The Late News On Kim Iwamoto
Wednesday - November 22, 2006
Kim Coco Iwamoto
I don’t care that new state Board of Education member Kim Coco Iwamoto is a transgendered person. I voted for her in the general election, fully aware she was born male.
That said, should Hawaii’s news media have told you about her sexual reorientation before the election rather than after?
The answer is yes, just as it would have been legitimate discussion of social worker Bill Woods’Canada marriage to a man had he run for the school board rather than the Legislature.
School policy is hands-down the most community-sensitive post in America. Everything about a candidate for that position is fair dinkum for voters.
There’s also this issue: I had a casual discussion with a Kaiser Permanente urologist and asked if he performed any sex-change operations.
“We don’t do them,” he says. “There are usually serious psychiatric issues involved with people seeking sex changes, and we don’t want to deal with those.”
I’m told that Iwamoto, sonnow-daughter of travel icon Robert (Roberts Hawaii) Iwamoto, is a thoughtful, talented person, graduate of Saint Louis (that should have been a clue in her resume) and law school, a civil rights attorney and a licensed therapeutic foster parent.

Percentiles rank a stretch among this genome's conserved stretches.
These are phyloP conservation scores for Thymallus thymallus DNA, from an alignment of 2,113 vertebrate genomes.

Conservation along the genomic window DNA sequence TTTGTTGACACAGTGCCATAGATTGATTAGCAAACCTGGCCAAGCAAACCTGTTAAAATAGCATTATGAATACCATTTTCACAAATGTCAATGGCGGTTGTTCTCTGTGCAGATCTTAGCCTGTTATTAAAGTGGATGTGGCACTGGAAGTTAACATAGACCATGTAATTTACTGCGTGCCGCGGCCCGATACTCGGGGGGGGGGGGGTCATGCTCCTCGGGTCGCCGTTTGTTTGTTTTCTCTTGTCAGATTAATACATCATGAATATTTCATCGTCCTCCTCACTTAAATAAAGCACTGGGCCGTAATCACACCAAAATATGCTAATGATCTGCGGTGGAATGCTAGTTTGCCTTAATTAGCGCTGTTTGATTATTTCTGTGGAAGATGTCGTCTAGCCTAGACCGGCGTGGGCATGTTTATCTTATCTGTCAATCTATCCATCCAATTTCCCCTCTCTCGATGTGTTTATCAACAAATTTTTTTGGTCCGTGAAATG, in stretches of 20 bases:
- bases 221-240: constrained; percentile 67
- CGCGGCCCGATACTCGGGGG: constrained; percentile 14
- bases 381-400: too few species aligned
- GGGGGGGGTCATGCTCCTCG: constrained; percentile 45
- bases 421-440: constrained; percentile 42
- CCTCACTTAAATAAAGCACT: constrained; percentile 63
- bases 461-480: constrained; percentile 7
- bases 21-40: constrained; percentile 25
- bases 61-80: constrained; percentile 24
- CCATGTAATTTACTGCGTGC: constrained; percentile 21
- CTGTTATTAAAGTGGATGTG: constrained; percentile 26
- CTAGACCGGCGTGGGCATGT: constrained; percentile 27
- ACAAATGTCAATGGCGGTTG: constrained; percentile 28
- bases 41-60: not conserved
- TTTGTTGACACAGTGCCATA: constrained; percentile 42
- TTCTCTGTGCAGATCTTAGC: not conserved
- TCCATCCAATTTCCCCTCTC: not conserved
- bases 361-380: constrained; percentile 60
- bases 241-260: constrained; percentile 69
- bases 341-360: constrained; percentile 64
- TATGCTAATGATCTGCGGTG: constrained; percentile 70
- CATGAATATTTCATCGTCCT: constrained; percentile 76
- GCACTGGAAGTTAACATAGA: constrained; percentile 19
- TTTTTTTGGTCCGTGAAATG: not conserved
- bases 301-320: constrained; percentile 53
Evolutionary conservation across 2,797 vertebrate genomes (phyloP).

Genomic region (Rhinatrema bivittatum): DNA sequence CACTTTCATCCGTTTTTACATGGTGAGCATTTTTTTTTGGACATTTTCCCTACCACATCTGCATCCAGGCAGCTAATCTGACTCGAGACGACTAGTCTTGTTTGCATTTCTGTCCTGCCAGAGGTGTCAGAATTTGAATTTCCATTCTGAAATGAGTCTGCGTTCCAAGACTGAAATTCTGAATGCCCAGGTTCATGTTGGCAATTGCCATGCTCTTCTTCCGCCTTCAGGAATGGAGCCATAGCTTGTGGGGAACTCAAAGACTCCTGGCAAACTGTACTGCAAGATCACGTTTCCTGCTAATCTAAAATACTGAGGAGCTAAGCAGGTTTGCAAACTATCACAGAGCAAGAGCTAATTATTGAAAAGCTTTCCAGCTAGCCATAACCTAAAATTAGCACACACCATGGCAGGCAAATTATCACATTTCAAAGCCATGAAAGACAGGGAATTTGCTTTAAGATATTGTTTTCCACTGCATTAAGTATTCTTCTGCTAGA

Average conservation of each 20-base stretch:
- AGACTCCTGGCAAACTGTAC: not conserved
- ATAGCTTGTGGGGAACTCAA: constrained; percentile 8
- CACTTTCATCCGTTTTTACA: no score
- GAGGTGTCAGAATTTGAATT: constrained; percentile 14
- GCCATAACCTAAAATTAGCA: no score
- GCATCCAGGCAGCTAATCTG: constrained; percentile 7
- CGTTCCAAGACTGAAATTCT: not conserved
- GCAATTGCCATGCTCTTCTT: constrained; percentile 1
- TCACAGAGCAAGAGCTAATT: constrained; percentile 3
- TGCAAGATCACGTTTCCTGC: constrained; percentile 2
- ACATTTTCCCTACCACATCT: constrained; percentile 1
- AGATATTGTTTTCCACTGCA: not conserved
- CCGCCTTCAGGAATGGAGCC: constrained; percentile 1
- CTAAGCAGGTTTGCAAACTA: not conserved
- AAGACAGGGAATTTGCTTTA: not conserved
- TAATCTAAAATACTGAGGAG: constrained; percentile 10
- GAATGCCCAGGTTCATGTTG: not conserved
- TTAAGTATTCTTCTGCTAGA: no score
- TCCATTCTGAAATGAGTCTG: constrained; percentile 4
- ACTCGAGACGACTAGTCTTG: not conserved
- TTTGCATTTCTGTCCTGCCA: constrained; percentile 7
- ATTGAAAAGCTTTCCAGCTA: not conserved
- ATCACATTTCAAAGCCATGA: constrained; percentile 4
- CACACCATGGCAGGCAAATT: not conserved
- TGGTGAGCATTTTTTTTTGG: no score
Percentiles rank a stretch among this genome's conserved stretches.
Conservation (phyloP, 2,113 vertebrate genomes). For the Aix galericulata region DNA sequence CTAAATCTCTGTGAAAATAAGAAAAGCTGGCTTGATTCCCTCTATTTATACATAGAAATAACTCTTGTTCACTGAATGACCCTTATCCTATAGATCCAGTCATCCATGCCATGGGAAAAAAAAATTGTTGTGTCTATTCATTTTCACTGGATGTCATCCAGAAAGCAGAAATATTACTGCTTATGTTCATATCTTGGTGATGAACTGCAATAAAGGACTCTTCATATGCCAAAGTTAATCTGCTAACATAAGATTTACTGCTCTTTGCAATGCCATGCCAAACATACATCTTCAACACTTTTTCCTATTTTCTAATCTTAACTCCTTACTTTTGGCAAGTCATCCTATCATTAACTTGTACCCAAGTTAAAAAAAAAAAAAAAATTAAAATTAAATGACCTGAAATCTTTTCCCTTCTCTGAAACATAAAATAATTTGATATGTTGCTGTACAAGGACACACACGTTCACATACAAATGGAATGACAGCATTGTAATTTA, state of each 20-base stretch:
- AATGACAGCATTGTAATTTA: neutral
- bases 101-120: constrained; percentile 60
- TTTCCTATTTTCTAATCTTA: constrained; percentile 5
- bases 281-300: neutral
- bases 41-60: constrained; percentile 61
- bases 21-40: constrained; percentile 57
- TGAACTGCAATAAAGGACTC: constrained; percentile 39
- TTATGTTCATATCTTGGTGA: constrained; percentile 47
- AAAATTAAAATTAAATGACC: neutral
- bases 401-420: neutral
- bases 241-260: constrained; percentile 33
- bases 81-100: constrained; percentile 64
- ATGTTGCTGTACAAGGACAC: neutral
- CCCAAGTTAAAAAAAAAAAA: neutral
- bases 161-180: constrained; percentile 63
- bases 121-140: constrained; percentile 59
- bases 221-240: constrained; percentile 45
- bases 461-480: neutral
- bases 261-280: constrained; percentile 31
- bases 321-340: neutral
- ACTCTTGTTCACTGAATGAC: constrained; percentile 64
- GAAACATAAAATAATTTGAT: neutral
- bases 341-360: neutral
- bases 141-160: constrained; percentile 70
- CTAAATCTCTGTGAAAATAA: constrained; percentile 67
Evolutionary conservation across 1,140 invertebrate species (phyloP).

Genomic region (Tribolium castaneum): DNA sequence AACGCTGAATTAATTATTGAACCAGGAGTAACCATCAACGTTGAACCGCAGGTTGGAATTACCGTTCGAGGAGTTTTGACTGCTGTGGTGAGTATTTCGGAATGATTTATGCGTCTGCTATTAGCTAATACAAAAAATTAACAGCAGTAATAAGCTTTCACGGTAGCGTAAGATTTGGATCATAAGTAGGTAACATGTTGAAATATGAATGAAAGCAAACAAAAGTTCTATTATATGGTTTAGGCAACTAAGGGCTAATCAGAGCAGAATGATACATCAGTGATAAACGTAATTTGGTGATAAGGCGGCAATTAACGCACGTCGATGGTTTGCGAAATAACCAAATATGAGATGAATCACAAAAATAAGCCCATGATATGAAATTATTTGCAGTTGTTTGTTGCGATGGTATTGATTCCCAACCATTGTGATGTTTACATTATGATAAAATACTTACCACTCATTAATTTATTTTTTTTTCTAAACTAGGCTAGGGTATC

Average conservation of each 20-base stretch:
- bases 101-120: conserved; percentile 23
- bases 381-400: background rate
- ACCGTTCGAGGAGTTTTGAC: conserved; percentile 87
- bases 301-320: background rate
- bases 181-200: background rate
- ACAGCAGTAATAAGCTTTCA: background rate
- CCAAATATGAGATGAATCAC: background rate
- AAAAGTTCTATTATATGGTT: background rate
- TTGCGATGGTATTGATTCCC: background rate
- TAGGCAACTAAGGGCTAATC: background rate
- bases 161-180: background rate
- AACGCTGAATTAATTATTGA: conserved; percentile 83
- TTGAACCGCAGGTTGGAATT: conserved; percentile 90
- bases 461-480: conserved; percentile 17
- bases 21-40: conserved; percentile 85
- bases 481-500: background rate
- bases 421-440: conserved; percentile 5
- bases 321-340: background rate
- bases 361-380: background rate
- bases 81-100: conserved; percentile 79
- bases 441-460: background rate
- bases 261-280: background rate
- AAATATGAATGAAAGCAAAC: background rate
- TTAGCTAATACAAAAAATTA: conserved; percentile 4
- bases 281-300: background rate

But not mentioning the sex change in local stories was a self-censorship disservice by the newspapers and opened the way for conservative blogs like this one with a too-graphic name for MidWeek:
“After the elections the good newspeople of Honolulu finally decide to tell the public that Kim Coco is a transgender. Before the election she was just another woman running for office. They never mentioned her sexual confusion. Liberals have an agenda, our kids.”
I always say that transparency wins out.
I have a personal reason to be dismayed with the news that the private Kahuku Hospital is closing.
My wife, Denby, and I used to live in Punaluu. We returned there from my Vietnam assignment for NBC News with our infant child in 1973, and moved back into our house across from the old Coco Joe’s, the original Pat’s at Punaluu.
One night while I was working at KGMB-TV, my wife, checking on our sleeping daughter Brett, discovered her not breathing. She rushed with the baby to our neighbors, Frank and Connie Prendergast, who drove her and the breathless child to Kahuku Hospital.
Brett was put in an oxygen tent and doctors were about to do a tracheotomy when she started breathing again.
We can’t know, of course, if she would have survived a run to Kaneohe or Wahiawa. Can a heart attack victim today?
I’m writing this the day of the closing announcement, Nov 14.
I find it hard to believe that the state and private health providers won’t come up with a solution.
Governor, if that fails, I cannot imagine you and the Legislature not moving quickly to establish a state-funded hospital at Kahuku.
That’s what government does for people.
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